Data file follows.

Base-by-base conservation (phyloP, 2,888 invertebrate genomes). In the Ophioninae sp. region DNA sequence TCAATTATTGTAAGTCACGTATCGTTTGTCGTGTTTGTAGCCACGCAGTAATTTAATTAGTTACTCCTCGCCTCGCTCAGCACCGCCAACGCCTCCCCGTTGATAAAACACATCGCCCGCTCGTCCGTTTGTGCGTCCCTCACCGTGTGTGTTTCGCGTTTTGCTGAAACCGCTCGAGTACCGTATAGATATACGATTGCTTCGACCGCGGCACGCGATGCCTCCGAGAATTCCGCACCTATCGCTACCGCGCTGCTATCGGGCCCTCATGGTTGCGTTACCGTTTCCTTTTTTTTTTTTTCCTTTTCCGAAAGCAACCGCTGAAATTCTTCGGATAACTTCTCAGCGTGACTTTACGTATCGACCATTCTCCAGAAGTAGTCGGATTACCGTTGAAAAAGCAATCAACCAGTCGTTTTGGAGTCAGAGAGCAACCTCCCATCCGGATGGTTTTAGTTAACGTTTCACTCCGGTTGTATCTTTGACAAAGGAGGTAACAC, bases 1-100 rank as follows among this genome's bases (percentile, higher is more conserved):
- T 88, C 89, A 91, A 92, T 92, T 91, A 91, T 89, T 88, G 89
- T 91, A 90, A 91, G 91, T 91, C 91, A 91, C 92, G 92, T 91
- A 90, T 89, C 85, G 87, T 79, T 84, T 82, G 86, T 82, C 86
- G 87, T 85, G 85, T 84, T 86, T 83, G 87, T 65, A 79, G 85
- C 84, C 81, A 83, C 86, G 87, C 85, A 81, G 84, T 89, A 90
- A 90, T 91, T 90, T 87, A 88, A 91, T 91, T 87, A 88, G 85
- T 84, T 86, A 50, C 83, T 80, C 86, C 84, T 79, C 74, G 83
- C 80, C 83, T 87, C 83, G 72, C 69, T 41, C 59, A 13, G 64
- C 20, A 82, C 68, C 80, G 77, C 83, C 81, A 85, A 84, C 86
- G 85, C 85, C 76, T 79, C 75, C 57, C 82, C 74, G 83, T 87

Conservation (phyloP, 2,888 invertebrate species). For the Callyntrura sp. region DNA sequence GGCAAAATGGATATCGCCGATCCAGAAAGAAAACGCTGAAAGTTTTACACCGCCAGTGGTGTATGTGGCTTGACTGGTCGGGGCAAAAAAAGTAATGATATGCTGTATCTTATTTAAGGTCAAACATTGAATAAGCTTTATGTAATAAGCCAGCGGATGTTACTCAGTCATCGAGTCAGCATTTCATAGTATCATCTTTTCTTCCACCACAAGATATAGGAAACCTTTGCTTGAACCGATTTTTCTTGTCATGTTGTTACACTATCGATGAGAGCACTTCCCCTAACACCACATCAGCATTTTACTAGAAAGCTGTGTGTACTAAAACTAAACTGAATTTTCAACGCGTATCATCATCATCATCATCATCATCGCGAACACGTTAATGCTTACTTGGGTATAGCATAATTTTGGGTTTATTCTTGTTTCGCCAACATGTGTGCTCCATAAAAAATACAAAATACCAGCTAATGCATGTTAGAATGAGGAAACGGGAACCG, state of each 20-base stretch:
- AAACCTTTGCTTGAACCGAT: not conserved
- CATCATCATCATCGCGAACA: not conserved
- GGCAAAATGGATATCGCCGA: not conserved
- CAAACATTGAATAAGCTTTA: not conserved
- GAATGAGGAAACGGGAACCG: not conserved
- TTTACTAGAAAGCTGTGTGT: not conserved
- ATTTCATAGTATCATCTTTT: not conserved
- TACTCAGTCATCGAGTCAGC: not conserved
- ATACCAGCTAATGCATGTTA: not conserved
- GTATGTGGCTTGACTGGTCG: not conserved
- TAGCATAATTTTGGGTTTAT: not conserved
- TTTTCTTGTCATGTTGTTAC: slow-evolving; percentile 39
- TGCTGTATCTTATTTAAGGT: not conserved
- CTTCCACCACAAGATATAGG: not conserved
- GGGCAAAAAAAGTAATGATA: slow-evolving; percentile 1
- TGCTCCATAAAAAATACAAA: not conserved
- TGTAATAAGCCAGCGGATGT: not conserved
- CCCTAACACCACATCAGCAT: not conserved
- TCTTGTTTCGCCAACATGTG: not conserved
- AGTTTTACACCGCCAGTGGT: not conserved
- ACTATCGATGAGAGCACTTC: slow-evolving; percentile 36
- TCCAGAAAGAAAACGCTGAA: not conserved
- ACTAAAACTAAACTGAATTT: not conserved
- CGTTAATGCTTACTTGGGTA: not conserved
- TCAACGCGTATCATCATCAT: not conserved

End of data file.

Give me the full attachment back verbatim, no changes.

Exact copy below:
Base-by-base conservation (phyloP, 2,888 invertebrate genomes). In the Ophioninae sp. region DNA sequence TCAATTATTGTAAGTCACGTATCGTTTGTCGTGTTTGTAGCCACGCAGTAATTTAATTAGTTACTCCTCGCCTCGCTCAGCACCGCCAACGCCTCCCCGTTGATAAAACACATCGCCCGCTCGTCCGTTTGTGCGTCCCTCACCGTGTGTGTTTCGCGTTTTGCTGAAACCGCTCGAGTACCGTATAGATATACGATTGCTTCGACCGCGGCACGCGATGCCTCCGAGAATTCCGCACCTATCGCTACCGCGCTGCTATCGGGCCCTCATGGTTGCGTTACCGTTTCCTTTTTTTTTTTTTCCTTTTCCGAAAGCAACCGCTGAAATTCTTCGGATAACTTCTCAGCGTGACTTTACGTATCGACCATTCTCCAGAAGTAGTCGGATTACCGTTGAAAAAGCAATCAACCAGTCGTTTTGGAGTCAGAGAGCAACCTCCCATCCGGATGGTTTTAGTTAACGTTTCACTCCGGTTGTATCTTTGACAAAGGAGGTAACAC, bases 1-100 rank as follows among this genome's bases (percentile, higher is more conserved):
- T 88, C 89, A 91, A 92, T 92, T 91, A 91, T 89, T 88, G 89
- T 91, A 90, A 91, G 91, T 91, C 91, A 91, C 92, G 92, T 91
- A 90, T 89, C 85, G 87, T 79, T 84, T 82, G 86, T 82, C 86
- G 87, T 85, G 85, T 84, T 86, T 83, G 87, T 65, A 79, G 85
- C 84, C 81, A 83, C 86, G 87, C 85, A 81, G 84, T 89, A 90
- A 90, T 91, T 90, T 87, A 88, A 91, T 91, T 87, A 88, G 85
- T 84, T 86, A 50, C 83, T 80, C 86, C 84, T 79, C 74, G 83
- C 80, C 83, T 87, C 83, G 72, C 69, T 41, C 59, A 13, G 64
- C 20, A 82, C 68, C 80, G 77, C 83, C 81, A 85, A 84, C 86
- G 85, C 85, C 76, T 79, C 75, C 57, C 82, C 74, G 83, T 87

Conservation (phyloP, 2,888 invertebrate species). For the Callyntrura sp. region DNA sequence GGCAAAATGGATATCGCCGATCCAGAAAGAAAACGCTGAAAGTTTTACACCGCCAGTGGTGTATGTGGCTTGACTGGTCGGGGCAAAAAAAGTAATGATATGCTGTATCTTATTTAAGGTCAAACATTGAATAAGCTTTATGTAATAAGCCAGCGGATGTTACTCAGTCATCGAGTCAGCATTTCATAGTATCATCTTTTCTTCCACCACAAGATATAGGAAACCTTTGCTTGAACCGATTTTTCTTGTCATGTTGTTACACTATCGATGAGAGCACTTCCCCTAACACCACATCAGCATTTTACTAGAAAGCTGTGTGTACTAAAACTAAACTGAATTTTCAACGCGTATCATCATCATCATCATCATCATCGCGAACACGTTAATGCTTACTTGGGTATAGCATAATTTTGGGTTTATTCTTGTTTCGCCAACATGTGTGCTCCATAAAAAATACAAAATACCAGCTAATGCATGTTAGAATGAGGAAACGGGAACCG, state of each 20-base stretch:
- AAACCTTTGCTTGAACCGAT: not conserved
- CATCATCATCATCGCGAACA: not conserved
- GGCAAAATGGATATCGCCGA: not conserved
- CAAACATTGAATAAGCTTTA: not conserved
- GAATGAGGAAACGGGAACCG: not conserved
- TTTACTAGAAAGCTGTGTGT: not conserved
- ATTTCATAGTATCATCTTTT: not conserved
- TACTCAGTCATCGAGTCAGC: not conserved
- ATACCAGCTAATGCATGTTA: not conserved
- GTATGTGGCTTGACTGGTCG: not conserved
- TAGCATAATTTTGGGTTTAT: not conserved
- TTTTCTTGTCATGTTGTTAC: slow-evolving; percentile 39
- TGCTGTATCTTATTTAAGGT: not conserved
- CTTCCACCACAAGATATAGG: not conserved
- GGGCAAAAAAAGTAATGATA: slow-evolving; percentile 1
- TGCTCCATAAAAAATACAAA: not conserved
- TGTAATAAGCCAGCGGATGT: not conserved
- CCCTAACACCACATCAGCAT: not conserved
- TCTTGTTTCGCCAACATGTG: not conserved
- AGTTTTACACCGCCAGTGGT: not conserved
- ACTATCGATGAGAGCACTTC: slow-evolving; percentile 36
- TCCAGAAAGAAAACGCTGAA: not conserved
- ACTAAAACTAAACTGAATTT: not conserved
- CGTTAATGCTTACTTGGGTA: not conserved
- TCAACGCGTATCATCATCAT: not conserved